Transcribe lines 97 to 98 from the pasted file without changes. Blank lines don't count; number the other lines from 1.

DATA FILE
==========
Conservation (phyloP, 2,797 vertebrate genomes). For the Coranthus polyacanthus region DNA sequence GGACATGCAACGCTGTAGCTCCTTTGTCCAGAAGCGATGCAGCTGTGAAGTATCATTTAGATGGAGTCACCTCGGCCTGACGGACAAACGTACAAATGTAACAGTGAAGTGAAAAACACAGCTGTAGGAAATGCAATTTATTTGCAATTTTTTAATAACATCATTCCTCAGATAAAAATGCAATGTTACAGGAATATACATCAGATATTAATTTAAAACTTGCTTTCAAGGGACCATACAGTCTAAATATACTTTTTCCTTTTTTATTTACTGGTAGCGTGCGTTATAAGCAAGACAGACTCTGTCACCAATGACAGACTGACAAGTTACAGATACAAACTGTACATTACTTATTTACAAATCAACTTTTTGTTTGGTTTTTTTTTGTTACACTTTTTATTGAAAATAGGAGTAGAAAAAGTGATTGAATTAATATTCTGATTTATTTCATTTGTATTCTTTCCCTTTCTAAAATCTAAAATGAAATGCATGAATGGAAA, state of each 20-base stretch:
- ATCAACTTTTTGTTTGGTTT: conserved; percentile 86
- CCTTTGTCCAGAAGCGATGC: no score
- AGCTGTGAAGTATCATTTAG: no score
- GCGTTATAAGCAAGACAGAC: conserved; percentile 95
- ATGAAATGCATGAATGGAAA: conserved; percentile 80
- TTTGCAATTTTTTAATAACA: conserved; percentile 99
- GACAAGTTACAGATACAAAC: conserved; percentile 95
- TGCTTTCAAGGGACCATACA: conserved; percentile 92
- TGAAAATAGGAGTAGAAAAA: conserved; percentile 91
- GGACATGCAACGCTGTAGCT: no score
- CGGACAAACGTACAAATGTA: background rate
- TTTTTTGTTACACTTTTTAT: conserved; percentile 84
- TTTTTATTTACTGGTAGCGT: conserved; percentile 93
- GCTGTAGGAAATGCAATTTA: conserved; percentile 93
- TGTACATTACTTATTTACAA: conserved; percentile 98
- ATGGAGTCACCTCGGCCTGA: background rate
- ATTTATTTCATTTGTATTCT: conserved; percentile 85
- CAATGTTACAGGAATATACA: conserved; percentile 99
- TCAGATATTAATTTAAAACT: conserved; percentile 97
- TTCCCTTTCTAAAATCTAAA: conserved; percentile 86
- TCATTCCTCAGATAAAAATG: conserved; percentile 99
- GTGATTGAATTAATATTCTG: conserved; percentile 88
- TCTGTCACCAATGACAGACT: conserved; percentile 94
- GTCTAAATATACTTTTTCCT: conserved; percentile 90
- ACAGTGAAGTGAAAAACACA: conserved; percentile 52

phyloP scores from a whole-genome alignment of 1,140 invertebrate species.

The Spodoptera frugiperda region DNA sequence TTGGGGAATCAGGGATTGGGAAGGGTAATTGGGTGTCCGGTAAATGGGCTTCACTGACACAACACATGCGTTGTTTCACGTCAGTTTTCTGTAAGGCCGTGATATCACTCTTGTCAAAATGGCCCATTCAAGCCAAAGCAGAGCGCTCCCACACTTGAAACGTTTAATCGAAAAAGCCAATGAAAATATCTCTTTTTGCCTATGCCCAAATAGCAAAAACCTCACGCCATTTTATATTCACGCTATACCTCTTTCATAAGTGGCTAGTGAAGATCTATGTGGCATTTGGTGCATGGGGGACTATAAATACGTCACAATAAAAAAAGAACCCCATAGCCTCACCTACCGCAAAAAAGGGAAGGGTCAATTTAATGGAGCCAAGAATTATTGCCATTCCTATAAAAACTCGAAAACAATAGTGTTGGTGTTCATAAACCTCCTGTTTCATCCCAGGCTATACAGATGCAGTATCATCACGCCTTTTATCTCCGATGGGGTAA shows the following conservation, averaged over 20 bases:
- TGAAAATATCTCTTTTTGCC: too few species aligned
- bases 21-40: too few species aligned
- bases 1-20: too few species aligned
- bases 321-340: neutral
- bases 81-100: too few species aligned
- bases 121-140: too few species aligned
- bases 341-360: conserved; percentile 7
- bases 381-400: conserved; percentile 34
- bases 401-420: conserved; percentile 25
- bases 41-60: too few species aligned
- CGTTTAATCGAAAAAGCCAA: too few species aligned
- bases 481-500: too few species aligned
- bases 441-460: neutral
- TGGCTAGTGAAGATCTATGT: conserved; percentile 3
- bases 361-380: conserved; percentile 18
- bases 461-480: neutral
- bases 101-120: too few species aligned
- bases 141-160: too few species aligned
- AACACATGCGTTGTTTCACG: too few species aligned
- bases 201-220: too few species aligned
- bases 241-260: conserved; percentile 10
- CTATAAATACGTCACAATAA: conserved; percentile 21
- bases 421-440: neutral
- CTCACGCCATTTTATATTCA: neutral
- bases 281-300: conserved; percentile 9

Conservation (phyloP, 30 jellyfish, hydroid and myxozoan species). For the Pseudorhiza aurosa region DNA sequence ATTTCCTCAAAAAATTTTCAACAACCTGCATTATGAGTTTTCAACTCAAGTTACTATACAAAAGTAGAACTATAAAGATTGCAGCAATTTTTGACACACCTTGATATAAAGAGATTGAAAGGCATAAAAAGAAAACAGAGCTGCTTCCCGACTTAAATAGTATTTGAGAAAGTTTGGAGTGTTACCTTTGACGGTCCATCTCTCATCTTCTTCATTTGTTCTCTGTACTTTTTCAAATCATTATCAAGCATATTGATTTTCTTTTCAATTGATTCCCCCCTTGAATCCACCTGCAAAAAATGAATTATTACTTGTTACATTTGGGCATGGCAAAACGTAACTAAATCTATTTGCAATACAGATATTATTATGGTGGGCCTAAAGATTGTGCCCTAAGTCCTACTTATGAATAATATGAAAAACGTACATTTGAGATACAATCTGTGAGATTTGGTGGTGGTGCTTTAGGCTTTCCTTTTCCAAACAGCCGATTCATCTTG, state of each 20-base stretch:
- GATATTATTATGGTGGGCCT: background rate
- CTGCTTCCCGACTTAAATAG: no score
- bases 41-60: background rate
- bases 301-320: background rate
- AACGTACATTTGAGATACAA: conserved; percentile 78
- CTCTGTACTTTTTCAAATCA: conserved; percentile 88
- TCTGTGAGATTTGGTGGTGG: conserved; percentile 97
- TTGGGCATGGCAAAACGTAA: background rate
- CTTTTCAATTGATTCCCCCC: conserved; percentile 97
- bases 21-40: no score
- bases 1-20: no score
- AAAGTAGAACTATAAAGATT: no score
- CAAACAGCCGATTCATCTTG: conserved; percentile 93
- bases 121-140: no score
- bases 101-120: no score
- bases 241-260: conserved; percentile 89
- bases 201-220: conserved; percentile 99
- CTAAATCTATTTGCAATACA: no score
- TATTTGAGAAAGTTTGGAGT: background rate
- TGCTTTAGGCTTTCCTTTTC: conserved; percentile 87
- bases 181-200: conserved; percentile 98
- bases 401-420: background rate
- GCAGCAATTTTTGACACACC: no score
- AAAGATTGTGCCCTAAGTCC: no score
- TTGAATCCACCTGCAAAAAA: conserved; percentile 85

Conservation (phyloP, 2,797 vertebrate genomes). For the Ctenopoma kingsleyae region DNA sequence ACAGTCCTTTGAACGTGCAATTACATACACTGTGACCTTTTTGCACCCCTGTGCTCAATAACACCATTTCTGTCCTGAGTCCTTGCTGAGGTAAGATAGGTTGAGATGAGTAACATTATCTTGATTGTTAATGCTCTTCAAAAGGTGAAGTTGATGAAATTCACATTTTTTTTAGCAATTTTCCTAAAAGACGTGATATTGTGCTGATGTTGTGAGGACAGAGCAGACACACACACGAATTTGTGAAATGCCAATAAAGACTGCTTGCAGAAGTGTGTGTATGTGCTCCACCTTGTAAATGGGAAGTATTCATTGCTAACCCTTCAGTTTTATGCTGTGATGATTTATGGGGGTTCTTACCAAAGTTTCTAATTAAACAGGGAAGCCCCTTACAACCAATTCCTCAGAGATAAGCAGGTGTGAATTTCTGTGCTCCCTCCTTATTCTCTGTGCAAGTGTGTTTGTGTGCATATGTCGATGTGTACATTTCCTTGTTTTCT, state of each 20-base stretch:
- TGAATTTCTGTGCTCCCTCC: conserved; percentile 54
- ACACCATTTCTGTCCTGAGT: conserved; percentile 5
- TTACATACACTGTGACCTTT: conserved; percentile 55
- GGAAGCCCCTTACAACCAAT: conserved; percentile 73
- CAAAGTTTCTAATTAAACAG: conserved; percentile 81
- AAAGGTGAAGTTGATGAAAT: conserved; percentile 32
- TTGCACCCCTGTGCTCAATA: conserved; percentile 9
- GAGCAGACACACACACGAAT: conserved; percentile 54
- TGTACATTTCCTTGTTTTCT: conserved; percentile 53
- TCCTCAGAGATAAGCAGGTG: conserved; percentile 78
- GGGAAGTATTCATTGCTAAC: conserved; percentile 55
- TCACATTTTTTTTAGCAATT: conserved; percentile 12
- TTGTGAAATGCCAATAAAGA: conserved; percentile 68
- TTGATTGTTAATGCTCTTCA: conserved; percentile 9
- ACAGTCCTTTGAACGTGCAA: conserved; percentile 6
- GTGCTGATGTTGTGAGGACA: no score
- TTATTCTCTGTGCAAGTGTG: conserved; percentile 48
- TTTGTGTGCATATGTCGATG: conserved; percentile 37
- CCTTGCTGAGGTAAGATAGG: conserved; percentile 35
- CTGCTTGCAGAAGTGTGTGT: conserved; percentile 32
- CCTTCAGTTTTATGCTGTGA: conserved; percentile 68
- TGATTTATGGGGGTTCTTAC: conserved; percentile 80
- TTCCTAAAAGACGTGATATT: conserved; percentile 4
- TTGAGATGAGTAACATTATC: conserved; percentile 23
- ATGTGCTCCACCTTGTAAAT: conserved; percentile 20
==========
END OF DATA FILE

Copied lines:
- TTATTCTCTGTGCAAGTGTG: conserved; percentile 48
- TTTGTGTGCATATGTCGATG: conserved; percentile 37